Mentally I was pretty fried. I found it so hard to motivate myself to keep pushing on days 5, 6, 7, when the excitement of the start was long gone and the energy of the finish line was still half a world away. At this point RAAM really became more of a "crews" race than a "riders" race. And my crew did a great job of just taking over and putting me on my bike and yelling at me to ride. Ben and Heather especially seemed to relish this role. At times I felt a bit like a wind-up toy that was there for their entertainment, but that's the way it needed to be and they got as much out of me as I think they could.
Sleep deprivation...man this is a whole different ballgame in the heat and high intensity of RAAM than in is in the Iditarod Trail race. I had planned on two hours a night and thought that that would be plenty, that I might even cut back to 1.5 hours. Within a couple days I realized I was going to struggle with 2 hours, on a couple days I (my crew really) pushed it to 2.5 hours and I think 3 hours one day. Even at that it was a conscious struggle to stay awake on the bike and I found myself dozing off a lot more than I as comfortable with. Somehow this never led to a crash. I don't really understand how.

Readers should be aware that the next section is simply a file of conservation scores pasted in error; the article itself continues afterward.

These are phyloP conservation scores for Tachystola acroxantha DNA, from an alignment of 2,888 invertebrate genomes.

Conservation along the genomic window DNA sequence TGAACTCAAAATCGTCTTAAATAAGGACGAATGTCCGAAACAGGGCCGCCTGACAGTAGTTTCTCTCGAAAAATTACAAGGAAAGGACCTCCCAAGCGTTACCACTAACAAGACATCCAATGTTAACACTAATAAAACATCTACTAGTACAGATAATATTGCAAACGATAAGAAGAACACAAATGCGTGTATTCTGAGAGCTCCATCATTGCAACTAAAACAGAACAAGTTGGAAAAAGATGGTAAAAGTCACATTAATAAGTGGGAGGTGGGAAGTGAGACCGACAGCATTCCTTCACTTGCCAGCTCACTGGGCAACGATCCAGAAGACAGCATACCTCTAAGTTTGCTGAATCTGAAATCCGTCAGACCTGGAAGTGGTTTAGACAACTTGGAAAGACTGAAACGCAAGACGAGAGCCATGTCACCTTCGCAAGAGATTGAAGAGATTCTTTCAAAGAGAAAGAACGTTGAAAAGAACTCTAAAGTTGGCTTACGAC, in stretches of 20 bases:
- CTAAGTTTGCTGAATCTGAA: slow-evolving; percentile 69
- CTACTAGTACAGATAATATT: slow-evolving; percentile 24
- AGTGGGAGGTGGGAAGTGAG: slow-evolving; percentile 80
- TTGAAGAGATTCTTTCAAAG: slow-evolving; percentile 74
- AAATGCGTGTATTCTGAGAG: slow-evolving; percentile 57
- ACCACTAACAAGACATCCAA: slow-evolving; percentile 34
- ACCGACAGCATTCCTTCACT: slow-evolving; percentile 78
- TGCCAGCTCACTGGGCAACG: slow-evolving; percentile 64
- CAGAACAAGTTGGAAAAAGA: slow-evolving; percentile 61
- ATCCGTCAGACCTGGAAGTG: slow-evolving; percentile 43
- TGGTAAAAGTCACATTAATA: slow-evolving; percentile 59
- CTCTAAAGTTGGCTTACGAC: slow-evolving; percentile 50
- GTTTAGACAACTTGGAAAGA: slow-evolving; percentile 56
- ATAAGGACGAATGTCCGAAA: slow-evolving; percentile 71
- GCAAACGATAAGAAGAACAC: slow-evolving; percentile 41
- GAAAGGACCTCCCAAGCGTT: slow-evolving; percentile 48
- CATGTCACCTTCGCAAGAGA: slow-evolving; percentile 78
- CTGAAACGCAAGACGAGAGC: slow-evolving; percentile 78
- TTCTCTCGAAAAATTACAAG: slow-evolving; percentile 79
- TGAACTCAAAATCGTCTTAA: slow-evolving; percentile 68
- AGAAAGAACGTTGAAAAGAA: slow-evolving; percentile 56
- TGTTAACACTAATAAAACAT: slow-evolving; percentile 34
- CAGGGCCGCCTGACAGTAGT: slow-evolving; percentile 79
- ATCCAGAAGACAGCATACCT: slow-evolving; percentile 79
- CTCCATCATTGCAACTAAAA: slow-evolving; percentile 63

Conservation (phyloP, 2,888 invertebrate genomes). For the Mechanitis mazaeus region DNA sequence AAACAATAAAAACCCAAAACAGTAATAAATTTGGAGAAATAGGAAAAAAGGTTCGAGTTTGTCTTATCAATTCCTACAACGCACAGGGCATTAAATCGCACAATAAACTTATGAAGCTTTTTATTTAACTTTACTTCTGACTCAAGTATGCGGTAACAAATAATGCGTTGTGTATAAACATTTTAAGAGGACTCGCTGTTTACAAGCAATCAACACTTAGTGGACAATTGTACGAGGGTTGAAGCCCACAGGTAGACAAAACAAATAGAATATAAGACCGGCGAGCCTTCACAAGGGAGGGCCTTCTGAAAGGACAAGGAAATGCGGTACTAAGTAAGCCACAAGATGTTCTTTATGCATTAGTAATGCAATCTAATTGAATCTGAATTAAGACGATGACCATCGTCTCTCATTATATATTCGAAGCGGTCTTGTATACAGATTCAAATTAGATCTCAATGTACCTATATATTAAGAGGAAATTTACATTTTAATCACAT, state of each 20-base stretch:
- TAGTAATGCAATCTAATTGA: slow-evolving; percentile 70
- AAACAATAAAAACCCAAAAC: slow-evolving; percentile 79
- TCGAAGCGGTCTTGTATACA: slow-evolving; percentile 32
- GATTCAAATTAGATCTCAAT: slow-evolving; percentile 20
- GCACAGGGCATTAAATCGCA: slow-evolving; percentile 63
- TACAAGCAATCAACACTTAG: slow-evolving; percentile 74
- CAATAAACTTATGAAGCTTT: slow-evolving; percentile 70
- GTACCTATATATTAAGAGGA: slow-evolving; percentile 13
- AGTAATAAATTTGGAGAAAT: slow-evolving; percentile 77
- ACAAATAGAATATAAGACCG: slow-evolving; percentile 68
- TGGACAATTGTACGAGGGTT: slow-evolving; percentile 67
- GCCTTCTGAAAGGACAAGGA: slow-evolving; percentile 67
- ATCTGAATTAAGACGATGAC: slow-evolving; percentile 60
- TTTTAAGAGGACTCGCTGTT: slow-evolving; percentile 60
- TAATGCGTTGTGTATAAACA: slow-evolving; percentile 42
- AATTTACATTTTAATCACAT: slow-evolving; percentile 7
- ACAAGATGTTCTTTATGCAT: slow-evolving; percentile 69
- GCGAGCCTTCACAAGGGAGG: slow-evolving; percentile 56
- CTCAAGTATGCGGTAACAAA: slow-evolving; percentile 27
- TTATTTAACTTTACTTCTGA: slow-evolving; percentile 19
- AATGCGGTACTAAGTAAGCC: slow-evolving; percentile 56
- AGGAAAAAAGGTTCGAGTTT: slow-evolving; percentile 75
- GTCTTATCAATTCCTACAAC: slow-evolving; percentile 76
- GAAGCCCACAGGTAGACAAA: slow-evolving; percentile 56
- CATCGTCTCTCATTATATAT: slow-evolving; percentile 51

I'm sleeping a lot right now. All night long and about every two hours during the day. It's that time again. More Later.
Thursday, June 21, 2007
Tuesday, June 19, 2007
After claiming caffeine was no longer having an effect on his wakefulness, Jeff downed a Cinnabon Latte and an iced coffee Gail whipped up for him and is now wired--just in time for nightfall. He hopes to pick up his pace which severely lags during his sleepy periods (coasting at 5mph seems to suit him fine).
Tom Jarding, a fellow Ultrasport competitor, made a surprise appearance on the course today to say "hi" to Jeff after tracking him on the web and making the trip down from his home in Pennsylvania 75 miles from Clarksburg, WV. They got to visit for about 15 minutes as a thunderstorm forced Jeff off the bike and into the van. Thanks for the great surprise, Tom, and see you on the trail next year.
The aforementioned thunderstorm abated the 90+F heat at about 6pm and the now 70F temperatures are perfect for riding as soon as the roads dry out. Jeff just came though Grafton and wants to bag two more time stations (90 miles) tonight before sleeping.
Last night at about 1am we blew the fuse in the van that runs the roof top radio and rear flashers - flashers are required when it's dark - and Ben had to do some on the road repairs while I drove. I won't get into the details here, but it was impressive. Of course we were only going 15mph.